Flooding in Tahlequah Swamps Streambank Stabilization Site

Six inches of rain in nine hours overwhelmed this recently repaired streambank at Kaufman Park in Tahlequah.

On July 29, 2013 the City of Tahlequah received six inches of rain in nine hours. This put unusual stress on local waterways, including a recently stabilized streambank at Kaufmann Park. The site was part of the Illinois River Watershed Erosion Control Project completed in October 2012. 

A flash flow within the stream channel was forceful enough to move cobble, shift boulders, and erode banks. Although the damage appeared significant, a closer look revealed structures installed during the 2012 project were not damaged. However, a sewer line had been exposed, which required immediate attention. 

The original designer, Stantec, arrived to access the damage and make recommendations. The U.S. Army Corps of Engineers was consulted for permitting and by August 5, Northstate Environmental had arrived to move dirt so work could begin. The first order of business was to remove trees planted to stabilize the bank in 2012. This allowed workers and equipment to access the site for repairs. 

The exposed bank was sloped, then covered with coir (coconut) matting and straw to prevent erosion.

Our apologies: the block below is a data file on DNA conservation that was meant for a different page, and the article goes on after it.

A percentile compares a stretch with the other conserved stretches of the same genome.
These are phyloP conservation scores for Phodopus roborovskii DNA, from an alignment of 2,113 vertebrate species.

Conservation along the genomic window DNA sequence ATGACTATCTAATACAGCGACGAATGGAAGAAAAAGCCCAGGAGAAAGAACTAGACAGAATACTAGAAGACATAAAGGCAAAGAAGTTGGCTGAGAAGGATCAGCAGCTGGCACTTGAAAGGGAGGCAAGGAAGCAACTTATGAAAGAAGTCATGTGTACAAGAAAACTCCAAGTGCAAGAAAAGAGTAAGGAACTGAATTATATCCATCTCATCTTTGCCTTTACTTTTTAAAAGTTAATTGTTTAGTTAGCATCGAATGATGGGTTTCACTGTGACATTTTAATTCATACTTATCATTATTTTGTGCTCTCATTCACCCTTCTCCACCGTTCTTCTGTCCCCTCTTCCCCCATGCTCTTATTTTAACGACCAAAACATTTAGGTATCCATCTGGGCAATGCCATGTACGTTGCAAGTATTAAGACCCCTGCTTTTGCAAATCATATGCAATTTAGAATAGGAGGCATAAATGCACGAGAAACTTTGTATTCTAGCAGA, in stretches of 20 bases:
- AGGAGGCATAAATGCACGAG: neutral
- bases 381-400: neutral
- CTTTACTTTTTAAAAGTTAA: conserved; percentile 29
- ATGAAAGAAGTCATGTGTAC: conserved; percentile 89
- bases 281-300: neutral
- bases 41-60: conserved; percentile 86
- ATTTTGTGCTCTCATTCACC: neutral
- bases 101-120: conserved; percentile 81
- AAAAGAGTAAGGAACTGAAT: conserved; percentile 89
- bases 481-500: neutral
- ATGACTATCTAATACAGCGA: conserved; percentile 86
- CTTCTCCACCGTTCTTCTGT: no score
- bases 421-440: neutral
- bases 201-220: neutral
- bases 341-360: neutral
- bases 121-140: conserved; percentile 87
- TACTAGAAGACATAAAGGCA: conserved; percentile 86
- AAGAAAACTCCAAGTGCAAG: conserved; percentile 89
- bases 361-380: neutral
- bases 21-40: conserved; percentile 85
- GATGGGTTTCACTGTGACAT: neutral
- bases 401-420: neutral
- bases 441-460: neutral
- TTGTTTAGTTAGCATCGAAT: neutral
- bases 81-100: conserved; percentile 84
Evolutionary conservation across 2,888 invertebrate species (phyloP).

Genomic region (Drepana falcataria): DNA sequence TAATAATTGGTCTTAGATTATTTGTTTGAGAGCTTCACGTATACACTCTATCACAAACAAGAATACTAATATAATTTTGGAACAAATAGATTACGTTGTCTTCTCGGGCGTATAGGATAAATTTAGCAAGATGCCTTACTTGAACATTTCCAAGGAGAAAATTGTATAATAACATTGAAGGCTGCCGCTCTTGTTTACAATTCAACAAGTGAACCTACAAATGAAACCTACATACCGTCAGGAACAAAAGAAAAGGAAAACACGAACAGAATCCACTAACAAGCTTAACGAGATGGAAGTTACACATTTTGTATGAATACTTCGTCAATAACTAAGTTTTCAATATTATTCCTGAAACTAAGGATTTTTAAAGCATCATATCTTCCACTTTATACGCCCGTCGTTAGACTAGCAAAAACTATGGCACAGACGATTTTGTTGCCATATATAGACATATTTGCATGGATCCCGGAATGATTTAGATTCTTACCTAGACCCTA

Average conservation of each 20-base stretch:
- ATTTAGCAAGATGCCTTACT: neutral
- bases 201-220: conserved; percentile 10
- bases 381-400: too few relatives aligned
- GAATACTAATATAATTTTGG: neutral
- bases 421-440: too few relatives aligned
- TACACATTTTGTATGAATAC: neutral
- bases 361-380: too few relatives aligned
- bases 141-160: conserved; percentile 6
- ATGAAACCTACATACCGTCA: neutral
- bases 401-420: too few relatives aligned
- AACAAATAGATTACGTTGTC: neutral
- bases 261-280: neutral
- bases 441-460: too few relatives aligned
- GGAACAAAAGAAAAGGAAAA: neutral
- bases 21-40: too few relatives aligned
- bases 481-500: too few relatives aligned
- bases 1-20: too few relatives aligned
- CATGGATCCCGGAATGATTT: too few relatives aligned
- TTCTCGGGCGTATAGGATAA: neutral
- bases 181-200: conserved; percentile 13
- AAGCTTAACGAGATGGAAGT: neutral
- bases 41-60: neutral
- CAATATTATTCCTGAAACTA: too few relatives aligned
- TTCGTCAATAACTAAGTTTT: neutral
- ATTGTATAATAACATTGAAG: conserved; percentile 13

Oklahoma Conservation Commission Water Quality staff dug up trees, wrapped their roots in burlap, and placed each in an adjacent pond area to await replanting after the streambank site was restored.

The City of Tahlequah promptly secured the exposed sewer line by encasing it in several inches of concrete, then Northstate Environmental began the repair work. They secured the boulders in each cross vein or weir by re-positioning them and packing around them with cobble. In one area, where water had flowed over the bank and into the channel from a playground area, the cross vein was tied into the bank to accommodate this type of heavy flow. 

A bench was created on the inside of the bend, which will allow future flood waters to gradually rise and recede without eroding the bank. The channel outlet, which feeds into Town Branch Creek, was clogged with cobble during the flood event. As part of the repair, the cobble was removed and flow restored.

The scouring of the stream bottom by strong flowing water exposed a sewer line.

Once the dirt work was finished, millet and fescue seed were broadcast and straw spread to cover the disturbed soil. The final step was to replant the trees whose roots will anchor the soil. Inmates from the Cherokee County Department of Corrections assisted with the replanting.

The sewer line was reinforced and covered with soil. Boulders were repositioned to better direct the flow of water.
Trees were replanted to shade the stream and stabilize the soil as the trees mature

Repair activities took a total of one week. The Conservation Commission and partners learned from the event by seeing what parts of the 2012 project withstood the flash flood and what aspects needed reinforcing to, hopefully, handle such an event in the future.